An appealing story for dinophiles and library skeptics.

Mrs. Barker’s third grade class encounters a surprise during a trip to the library in Allen’s picture book.

Alyssa loathes the library, and she’s skeptical when her teacher, Mrs. Barker, asserts that there are dinosaurs there. During a class visit to the library, Mrs. Barker pulls out a book about the prehistoric creatures. Alyssa initially scoffs at this, but when the teacher opens the book, a stegosaurus leaps out and begins to eat the library’s plants. Each time Mrs. Barker turns the page, a different herbivorous dino emerges to frolic with the kids. Alyssa wants to try it herself, so she grabs the book—and accidentally unleashes a velociraptor and a Tyrannosaurus rex. The children panic, but Mrs. Barker softly closes the book and the creatures vanish. A smiling Alyssa comments, “Next time, maybe you could pick a book on koalas.” Cordova’s full-color illustrations are lively and vibrant; even the dinosaurs’ faces are expressive. The various character have a range of skin tones; Alyssa’s is portrayed as pale white; Mrs. Barker’s is depicted as brown. The text would have benefited from more information about the dinosaurs that appear (including how to pronounce their names), but the story is playful and entertaining enough that readers may be enticed to look them up for themselves—at their local library.

An appealing story for dinophiles and library skeptics.

Pub Date: Sept. 20, 2023

ISBN: 9798218197698

Page Count: 32

Publisher: Self

Review Posted Online: June 23, 2023


Visually accomplished but marred by stereotypical cultural depictions.

Ellis, known for her illustrations for Colin Meloy’s Wildwood series, here riffs on the concept of “home.”

Shifting among homes mundane and speculative, contemporary and not, Ellis begins and ends with views of her own home and a peek into her studio. She highlights palaces and mansions, but she also takes readers to animal homes and a certain famously folkloric shoe (whose iconic Old Woman manages a passel of multiethnic kids absorbed in daring games). One spread showcases “some folks” who “live on the road”; a band unloads its tour bus in front of a theater marquee. Ellis’ compelling ink and gouache paintings, in a palette of blue-grays, sepia and brick red, depict scenes ranging from mythical, underwater Atlantis to a distant moonscape. Another spread, depicting a garden and large building under connected, transparent domes, invites readers to wonder: “Who in the world lives here? / And why?” (Earth is seen as a distant blue marble.) Some of Ellis’ chosen depictions, oddly juxtaposed and stripped of any historical or cultural context due to the stylized design and spare text, become stereotypical. “Some homes are boats. / Some homes are wigwams.” A sailing ship’s crew seems poised to land near a trio of men clad in breechcloths—otherwise unidentified and unremarked upon.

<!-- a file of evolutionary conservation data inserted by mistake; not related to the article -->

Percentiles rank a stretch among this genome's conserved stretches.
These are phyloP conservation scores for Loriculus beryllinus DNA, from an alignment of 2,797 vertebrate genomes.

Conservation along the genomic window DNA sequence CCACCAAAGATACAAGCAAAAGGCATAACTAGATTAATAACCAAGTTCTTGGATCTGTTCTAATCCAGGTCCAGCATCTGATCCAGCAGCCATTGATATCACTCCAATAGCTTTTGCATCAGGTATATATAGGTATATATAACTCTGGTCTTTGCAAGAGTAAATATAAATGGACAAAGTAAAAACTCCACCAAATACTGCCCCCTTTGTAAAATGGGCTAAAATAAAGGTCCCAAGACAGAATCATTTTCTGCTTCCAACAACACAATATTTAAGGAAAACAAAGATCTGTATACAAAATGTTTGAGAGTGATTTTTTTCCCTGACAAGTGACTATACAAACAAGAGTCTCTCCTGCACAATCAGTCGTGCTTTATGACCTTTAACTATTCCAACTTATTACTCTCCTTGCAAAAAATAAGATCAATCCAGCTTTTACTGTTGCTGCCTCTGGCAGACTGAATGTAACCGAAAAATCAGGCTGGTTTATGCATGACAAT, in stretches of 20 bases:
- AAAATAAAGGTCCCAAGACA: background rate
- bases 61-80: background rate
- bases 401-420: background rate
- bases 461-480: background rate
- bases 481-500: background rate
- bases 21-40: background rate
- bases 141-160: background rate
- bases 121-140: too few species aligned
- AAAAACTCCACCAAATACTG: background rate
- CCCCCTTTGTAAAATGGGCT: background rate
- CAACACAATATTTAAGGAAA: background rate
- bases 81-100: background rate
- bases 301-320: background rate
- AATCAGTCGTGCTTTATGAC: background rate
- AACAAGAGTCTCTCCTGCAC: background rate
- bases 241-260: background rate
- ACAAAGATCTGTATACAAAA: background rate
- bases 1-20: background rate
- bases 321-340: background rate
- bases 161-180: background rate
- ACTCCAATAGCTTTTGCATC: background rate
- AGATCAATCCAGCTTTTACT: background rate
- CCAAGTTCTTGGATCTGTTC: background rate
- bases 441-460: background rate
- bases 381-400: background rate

Visually accomplished but marred by stereotypical cultural depictions. (Picture book. 4-8)

Pub Date: Feb. 24, 2015

ISBN: 978-0-7636-6529-6

Page Count: 40

Publisher: Candlewick

Review Posted Online: Nov. 17, 2014

Kirkus Reviews Issue: Dec. 1, 2014


Although the love comes shining through, the text often confuses in straining for patterned simplicity.

A collection of parental wishes for a child.

It starts out simply enough: two children run pell-mell across an open field, one holding a high-flying kite with the line “I wish you more ups than downs.” But on subsequent pages, some of the analogous concepts are confusing or ambiguous. The line “I wish you more tippy-toes than deep” accompanies a picture of a boy happily swimming in a pool. His feet are visible, but it's not clear whether he's floating in the deep end or standing in the shallow. Then there's a picture of a boy on a beach, his pockets bulging with driftwood and colorful shells, looking frustrated that his pockets won't hold the rest of his beachcombing treasures, which lie tantalizingly before him on the sand. The line reads: “I wish you more treasures than pockets.” Most children will feel the better wish would be that he had just the right amount of pockets for his treasures. Some of the wordplay, such as “more can than knot” and “more pause than fast-forward,” will tickle older readers with their accompanying, comical illustrations. The beautifully simple pictures are a sweet, kid- and parent-appealing blend of comic-strip style and fine art; the cast of children depicted is commendably multiethnic.

Although the love comes shining through, the text often confuses in straining for patterned simplicity. (Picture book. 5-8)

Pub Date: April 1, 2015

ISBN: 978-1-4521-2699-9

Page Count: 40

Publisher: Chronicle Books

Review Posted Online: Feb. 15, 2015

Kirkus Reviews Issue: March 1, 2015

Close Quickview